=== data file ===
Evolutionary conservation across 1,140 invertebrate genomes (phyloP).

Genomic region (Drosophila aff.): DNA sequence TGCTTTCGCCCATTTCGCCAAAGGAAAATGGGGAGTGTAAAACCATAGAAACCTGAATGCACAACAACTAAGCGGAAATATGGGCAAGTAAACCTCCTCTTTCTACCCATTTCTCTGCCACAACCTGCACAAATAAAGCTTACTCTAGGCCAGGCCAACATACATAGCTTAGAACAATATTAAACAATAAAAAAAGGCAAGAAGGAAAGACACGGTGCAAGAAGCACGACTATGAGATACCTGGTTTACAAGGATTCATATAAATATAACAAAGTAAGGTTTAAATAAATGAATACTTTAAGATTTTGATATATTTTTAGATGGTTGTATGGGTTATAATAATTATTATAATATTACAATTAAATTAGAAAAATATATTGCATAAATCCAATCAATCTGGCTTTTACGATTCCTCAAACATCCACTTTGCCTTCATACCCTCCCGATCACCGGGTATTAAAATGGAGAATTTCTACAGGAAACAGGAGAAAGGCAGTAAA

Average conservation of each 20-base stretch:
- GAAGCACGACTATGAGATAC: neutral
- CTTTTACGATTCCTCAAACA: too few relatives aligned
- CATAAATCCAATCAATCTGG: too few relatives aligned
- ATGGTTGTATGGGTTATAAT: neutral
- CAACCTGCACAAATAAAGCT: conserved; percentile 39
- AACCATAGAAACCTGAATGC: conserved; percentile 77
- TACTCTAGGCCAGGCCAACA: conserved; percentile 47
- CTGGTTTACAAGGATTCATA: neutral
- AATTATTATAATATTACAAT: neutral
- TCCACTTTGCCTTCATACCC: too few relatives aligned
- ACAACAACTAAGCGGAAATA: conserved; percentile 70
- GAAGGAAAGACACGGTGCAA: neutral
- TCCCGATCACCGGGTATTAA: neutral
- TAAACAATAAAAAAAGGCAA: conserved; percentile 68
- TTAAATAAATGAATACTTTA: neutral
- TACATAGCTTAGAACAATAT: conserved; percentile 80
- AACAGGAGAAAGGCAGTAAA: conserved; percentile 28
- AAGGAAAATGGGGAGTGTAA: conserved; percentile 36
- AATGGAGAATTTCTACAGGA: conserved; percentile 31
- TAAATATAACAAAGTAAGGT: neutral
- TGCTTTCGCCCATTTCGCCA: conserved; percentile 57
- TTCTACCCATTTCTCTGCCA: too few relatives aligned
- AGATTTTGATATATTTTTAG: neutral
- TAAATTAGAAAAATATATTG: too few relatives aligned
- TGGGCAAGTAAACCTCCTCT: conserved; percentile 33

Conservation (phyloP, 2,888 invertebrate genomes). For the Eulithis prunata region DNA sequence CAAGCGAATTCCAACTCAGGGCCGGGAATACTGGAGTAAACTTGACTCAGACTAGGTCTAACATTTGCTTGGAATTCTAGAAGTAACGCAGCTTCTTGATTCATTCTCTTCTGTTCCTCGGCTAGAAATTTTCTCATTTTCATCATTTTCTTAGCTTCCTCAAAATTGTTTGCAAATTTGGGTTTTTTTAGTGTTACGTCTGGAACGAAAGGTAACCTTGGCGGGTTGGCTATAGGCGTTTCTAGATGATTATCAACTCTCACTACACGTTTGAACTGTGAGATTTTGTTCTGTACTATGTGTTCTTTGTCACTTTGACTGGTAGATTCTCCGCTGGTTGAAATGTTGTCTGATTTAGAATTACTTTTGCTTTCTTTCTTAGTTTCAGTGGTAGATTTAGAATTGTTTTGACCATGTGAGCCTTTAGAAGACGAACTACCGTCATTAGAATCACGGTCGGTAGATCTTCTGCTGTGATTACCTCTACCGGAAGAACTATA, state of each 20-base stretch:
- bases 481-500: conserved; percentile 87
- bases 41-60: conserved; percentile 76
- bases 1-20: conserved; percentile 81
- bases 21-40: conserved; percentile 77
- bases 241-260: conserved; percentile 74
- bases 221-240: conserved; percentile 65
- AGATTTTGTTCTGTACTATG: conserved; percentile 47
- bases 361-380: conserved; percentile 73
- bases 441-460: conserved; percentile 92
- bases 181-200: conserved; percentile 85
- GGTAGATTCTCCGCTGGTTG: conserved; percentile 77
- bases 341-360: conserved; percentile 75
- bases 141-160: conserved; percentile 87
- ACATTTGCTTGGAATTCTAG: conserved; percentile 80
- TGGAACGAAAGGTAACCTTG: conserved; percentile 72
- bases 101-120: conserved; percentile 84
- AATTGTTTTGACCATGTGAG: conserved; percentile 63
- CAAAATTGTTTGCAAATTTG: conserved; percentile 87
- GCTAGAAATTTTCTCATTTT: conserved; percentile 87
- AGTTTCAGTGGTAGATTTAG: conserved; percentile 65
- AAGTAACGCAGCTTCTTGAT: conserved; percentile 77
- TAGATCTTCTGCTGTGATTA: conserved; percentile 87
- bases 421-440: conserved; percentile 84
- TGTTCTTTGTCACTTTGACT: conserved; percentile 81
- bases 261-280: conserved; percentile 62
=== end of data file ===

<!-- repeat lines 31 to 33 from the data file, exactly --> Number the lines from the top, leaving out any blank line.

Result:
- bases 41-60: conserved; percentile 76
- bases 1-20: conserved; percentile 81
- bases 21-40: conserved; percentile 77